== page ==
In what has become an annual rite under the Trump administration, the president’s fiscal year 2020 budget proposal calls for the elimination of the National Endowment for the Arts. Trump’s initial budgets for both fiscal 2018 and 2019 also called for cutting the NEA, but each time the House restored funds for the organization and last year gave the NEA a $3 million increase.
As a government agency, NEA officials are not permitted to advocate for the organization, but the agency did issue a statement on the proposed budget which pointed to how the grants it issues help spur matching funds from the private sector and boost the arts economy in thousands of communities. The statement also noted that the budget request is “a first step in a very long budget process and we will continue to operate as usual while also assisting in that process.”
With a budget in the fiscal year 2018 of about $149 million, the NEA made 2,322 awards totaling $121.2 million in all 50 states, the District of Columbia, and the five additional U.S. jurisdictions.
In addition to its grants, the NEA noted that its national initiatives “extend our work through arts programming, such as Creative Forces that provides creative arts therapies for members of our military with traumatic brain injury and other psychological health conditions, resulting in more than 14,000 treatment sessions each year.”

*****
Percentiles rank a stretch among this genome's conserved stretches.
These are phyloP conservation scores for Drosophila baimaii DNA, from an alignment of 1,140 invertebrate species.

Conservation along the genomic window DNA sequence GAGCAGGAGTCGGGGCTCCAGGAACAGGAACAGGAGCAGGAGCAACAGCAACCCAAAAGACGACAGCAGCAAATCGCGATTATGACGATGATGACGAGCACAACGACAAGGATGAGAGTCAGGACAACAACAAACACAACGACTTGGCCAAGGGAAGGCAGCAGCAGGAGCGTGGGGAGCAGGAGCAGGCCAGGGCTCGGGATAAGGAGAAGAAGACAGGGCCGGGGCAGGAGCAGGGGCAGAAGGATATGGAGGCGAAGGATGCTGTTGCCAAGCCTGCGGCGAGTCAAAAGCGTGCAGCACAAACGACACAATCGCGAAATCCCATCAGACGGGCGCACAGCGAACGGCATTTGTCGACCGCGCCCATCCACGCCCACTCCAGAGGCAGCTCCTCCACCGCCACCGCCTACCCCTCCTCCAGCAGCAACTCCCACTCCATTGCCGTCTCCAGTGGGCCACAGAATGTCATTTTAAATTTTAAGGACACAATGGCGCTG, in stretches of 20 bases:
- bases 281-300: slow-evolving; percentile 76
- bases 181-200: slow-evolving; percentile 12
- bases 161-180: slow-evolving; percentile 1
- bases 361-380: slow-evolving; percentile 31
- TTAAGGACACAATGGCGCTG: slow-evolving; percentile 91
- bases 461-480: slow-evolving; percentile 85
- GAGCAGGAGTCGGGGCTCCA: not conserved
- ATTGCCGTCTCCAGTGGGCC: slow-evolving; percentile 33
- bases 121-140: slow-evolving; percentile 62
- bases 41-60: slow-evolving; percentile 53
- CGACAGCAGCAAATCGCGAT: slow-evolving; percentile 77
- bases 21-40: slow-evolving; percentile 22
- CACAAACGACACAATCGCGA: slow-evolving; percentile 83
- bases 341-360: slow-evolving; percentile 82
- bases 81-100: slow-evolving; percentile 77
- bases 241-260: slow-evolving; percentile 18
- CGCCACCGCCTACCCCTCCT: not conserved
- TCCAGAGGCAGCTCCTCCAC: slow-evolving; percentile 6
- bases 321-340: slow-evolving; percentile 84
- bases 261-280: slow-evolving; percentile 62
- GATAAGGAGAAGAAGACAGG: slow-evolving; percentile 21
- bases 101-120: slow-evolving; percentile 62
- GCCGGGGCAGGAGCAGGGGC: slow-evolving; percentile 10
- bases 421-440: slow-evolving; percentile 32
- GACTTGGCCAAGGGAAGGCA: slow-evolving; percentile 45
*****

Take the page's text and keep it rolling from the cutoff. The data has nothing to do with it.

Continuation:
NEA’s education programs, such as Poetry Out Loud and Shakespeare in American Communities, together involved more than 600,000 students in 2018. The agency also has a role in natural disaster recovery, providing emergency funding of almost $650,000 to state arts agencies in Florida, Puerto Rico, Texas, and the U.S. Virgin Islands in the wake of hurricane devastation.
While the agency cannot lobby on its own behalf, the statement said it will “continue to share and educate about the National Endowment for the Arts’ vital role in providing access to the arts for all Americans."
The news about the NEA came a week after it was learned that the administration has proposed the permanent elimination of the federal Institute of Museum and Library Services (IMLS) and with it virtually all federal library funding. Similar to the NEA, Trump's first two budget proposals called for cutting the IMLS, but the House restored the cuts. ALA officials were not taking any chances about funding being restored for fiscal 2020, issuing a statement decrying the proposal and urging Congress to once again maintain federal library funding.